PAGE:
JERUSALEM — More than 150 Eritrean asylum seekers and dozens of police were injured Saturday in Tel Aviv after demonstrations outside an event sponsored by the Eritrean Embassy turned violent, Israeli officials said.

The melee was the latest violence to break out at global festivals to celebrate 30 years of Eritrean independence but which have sparked fury among the opponents of longtime Eritrean President Isaias Afwerki, one of the most repressive leaders in the world. Israeli police in riot gear and on horseback struggled to disperse crowds as rioters broke store windows, grappled with officers and smashed vehicle windshields.

At least 16 of the protesters suffered serious injuries in the brawl, according to Israeli media. A hospital said it was treating 11 gunshot victims. Police used rubber bullets and stun grenades to quell the violence, and officials advised residents to avoid the area in central Tel Aviv. The Israeli emergency medical service said it was holding a special blood drive at two hospitals in the city to treat the wounded.

Eritrean asylum seekers living in Israeli Hadar community in Haifa

Israeli Prime Minister Benjamin Netanyahu was briefed on the situation and ordered police to deploy the forces needed to restore order, according to his office. By late afternoon, police said they had removed most of the protesters from the neighborhood by bus and declared the scene to be under control.

Most of the Eritreans were refugees and asylum seekers who fled forced conscription and repression in the East African country, which Afwerki has led since its independence from Ethiopia in 1993. Some Afwerki supporters were reportedly at the scene, fighting with government opponents.

Police said protesters entered the public hall, smashed chairs and vandalized displays. Police were able to clear the area after morning clashes, but protesters returned in significant numbers in the afternoon and the riot spread.

Similar clashes have flared at recent Eritrean events across Europe and North America. Government critics have sought to use the celebrations as a way to draw attention to the human rights abuses carried out under Afwerki.

In Canada last month, at least two state-sponsored Eritrean festivals were canceled in Toronto and Edmonton after violence broke out among protesters and government supporters. In Stockholm, over 50 people were injured in a brawl outside a similar event.

Earlier, in July, protesters clashed with police outside an Eritrean festival in the German city of Giessen. At least 26 police officers were injured by stones, bottles and smoke bombs protesters used to try to gain access to the venue, German media reported.

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Activists have criticized the events as propaganda for the government, which rights groups call a “one-man dictatorship.” Eritrea has “no legislature, no independent civil society organizations or media outlets, and no independent judiciary,” Human Rights Watch wrote in its annual report this year.

In February, the group warned that the Eritrean government was targeting the families of alleged draft dodgers as part of an intensive conscription campaign related to the war next door in the Tigray region of Ethiopia. Eritrea and Ethiopia ended a decades-long cold war in 2018, and Eritrean forces sided with the Ethiopian military in its brutal war with Tigrayan rebels that began in 2020.

Eritrean soldiers have since been accused of carrying out mass killings in Tigray, including the massacre of over 300 villagers in November, just days before a peace deal was made to end the war, according to witnesses and relatives. As Eritrea struggled to fill its fighting ranks, Human Rights Watch said, authorities harassed and detained relatives of those they accused of fleeing the draft.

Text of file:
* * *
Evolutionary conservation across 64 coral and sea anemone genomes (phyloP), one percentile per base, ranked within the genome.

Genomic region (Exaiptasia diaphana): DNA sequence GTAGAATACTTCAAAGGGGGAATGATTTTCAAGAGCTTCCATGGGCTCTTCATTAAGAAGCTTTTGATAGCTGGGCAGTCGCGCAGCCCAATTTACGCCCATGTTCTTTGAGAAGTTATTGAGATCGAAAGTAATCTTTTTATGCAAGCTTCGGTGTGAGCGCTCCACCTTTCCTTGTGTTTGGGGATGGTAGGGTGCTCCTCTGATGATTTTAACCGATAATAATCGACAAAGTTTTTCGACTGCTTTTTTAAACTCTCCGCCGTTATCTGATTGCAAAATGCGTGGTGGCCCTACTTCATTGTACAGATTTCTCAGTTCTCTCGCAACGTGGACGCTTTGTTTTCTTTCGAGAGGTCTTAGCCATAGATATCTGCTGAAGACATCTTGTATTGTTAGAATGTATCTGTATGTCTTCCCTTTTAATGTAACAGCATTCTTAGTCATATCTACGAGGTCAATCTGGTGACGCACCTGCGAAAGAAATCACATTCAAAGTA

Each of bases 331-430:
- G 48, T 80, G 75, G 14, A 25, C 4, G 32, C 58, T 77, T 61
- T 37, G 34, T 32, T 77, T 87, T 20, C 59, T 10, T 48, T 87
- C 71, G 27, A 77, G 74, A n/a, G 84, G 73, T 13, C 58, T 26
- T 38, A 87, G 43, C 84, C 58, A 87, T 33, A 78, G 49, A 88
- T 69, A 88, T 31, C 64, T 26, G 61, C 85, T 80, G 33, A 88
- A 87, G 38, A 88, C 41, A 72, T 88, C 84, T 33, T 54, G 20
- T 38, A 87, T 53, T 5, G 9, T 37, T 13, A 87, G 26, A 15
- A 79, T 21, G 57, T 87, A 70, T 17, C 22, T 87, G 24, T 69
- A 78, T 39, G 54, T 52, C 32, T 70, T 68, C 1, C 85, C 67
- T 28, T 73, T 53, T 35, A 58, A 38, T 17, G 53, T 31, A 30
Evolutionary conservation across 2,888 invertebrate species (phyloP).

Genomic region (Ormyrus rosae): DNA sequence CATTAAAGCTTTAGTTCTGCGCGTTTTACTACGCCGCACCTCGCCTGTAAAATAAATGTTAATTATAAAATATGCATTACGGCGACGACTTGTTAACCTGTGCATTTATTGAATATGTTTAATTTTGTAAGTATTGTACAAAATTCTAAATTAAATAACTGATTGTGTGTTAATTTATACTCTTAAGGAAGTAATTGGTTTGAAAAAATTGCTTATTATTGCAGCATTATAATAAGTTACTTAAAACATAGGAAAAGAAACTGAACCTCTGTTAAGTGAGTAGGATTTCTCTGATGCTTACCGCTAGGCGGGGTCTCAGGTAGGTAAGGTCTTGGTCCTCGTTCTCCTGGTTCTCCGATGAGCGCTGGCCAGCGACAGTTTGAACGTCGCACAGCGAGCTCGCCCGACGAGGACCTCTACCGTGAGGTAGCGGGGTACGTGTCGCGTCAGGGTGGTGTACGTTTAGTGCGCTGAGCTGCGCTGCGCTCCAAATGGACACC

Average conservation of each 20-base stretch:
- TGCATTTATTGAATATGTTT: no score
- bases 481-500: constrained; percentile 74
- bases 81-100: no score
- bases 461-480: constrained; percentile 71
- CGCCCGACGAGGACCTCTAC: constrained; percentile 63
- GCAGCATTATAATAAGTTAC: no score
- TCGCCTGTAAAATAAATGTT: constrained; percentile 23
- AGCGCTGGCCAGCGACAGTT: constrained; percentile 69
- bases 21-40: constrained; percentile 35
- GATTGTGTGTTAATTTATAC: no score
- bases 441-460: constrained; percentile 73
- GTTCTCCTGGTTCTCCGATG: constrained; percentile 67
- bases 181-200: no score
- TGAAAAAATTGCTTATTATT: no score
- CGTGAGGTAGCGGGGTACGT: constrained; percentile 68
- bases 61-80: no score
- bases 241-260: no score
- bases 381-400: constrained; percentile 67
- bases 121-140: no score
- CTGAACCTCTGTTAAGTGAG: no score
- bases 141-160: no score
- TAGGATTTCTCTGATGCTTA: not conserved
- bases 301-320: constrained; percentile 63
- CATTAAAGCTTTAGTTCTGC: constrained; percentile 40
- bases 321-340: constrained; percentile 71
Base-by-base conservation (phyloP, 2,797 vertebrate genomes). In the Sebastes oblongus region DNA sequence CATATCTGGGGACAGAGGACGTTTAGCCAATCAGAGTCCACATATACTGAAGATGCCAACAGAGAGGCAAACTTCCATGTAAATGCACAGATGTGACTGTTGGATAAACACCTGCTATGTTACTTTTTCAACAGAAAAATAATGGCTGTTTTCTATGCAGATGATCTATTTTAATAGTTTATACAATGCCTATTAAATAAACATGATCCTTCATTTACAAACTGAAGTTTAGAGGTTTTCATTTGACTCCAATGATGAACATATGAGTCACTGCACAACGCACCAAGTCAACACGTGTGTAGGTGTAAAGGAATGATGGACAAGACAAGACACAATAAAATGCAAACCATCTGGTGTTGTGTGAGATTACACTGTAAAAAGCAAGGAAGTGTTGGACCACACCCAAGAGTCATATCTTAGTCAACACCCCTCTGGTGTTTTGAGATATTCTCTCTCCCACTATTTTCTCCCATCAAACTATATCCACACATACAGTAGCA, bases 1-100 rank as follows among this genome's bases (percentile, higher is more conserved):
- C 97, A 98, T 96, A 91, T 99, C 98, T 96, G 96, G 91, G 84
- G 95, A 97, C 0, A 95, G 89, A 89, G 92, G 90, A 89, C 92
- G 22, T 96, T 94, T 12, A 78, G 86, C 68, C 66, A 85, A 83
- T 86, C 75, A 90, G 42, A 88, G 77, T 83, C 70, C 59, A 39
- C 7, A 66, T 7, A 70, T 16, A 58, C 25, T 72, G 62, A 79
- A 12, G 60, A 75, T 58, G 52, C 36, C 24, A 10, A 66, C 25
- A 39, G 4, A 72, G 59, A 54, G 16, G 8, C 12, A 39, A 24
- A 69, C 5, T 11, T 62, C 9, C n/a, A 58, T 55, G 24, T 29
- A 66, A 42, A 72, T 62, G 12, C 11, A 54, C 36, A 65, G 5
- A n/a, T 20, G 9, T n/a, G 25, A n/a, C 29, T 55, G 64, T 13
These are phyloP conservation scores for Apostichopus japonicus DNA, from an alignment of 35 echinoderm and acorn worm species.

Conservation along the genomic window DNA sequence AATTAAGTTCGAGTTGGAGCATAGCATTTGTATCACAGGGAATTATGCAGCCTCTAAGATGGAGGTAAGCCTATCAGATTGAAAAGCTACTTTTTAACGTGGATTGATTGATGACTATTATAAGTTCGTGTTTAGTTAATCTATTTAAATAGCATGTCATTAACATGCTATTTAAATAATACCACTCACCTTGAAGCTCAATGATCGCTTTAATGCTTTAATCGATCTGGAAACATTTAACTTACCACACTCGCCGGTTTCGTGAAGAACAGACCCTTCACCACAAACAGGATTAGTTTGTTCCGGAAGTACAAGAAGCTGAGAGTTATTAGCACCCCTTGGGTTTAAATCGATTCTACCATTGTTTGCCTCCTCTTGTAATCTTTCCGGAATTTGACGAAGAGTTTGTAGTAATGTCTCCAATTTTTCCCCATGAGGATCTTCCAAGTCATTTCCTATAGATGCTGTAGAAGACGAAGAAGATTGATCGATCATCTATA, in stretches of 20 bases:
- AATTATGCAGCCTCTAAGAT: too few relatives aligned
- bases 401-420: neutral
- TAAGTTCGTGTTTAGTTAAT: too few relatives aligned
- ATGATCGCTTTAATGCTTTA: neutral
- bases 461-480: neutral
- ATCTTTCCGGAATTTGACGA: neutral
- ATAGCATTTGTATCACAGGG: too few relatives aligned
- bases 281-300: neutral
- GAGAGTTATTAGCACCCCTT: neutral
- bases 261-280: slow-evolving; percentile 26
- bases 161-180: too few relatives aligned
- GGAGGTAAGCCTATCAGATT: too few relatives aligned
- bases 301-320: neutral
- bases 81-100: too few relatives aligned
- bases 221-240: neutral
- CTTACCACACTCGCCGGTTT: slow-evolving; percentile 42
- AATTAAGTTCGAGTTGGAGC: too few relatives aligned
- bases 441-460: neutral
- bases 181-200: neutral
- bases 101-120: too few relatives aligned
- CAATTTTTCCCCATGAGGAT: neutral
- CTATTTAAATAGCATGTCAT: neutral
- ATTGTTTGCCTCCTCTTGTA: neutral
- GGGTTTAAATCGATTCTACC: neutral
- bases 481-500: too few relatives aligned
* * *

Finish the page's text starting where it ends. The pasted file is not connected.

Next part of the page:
The worsening repression has led to heightened opposition to the government, and its sponsored events, among the Eritrean diaspora, particularly young people. “Emotions are really, really fragile at this point,” said Semhar Ghebreslassie of Stockholm, 35, a member of the global Eritrean activist group Yiakl.

“And then the regime and its supporters want to dance in front of us and glorify the war that our sisters and brothers were forced to die in,” she said, referring to the festivals the government has held. “They are far from being peaceful,” she said, adding, “They are being used as a propaganda platform for the regime.”

Last month, Eritrean Information Minister Yemane Gebremeskel called those who were disrupting the festivals “asylum scum.” In Israel, Eritrean activists said they warned police that there could be violence Saturday and requested that the event be canceled. “We said there would be violence,” an Eritrean resident told Haaretz newspaper. “They didn’t listen to us.”

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About 18,000 Eritreans live in Israel, according to government figures. They are some of the tens of thousands who have fled Eritrea in recent years, escaping repression that includes forced labor and the possibility of lifelong military conscription.

Eritreans typically fled to Israel across the Sinai Peninsula in Egypt, where they were often ensnared in human trafficking networks and forced to pay ransoms for their release, according to rights groups. Israel built a fence along its border with Egypt in 2010, effectively cutting off the flow of African refugees and asylum seekers, mainly coming from Eritrea and Sudan.

Once in Israel, Eritreans and other Africans have no pathway to asylum. Instead, the state classifies those who enter illegally as “infiltrators,” subjecting them to restrictions that limit where they can live and work. The Israeli government has also offered to pay African migrants to leave the country or face prison time if they are caught.

Berger reported from Washington.

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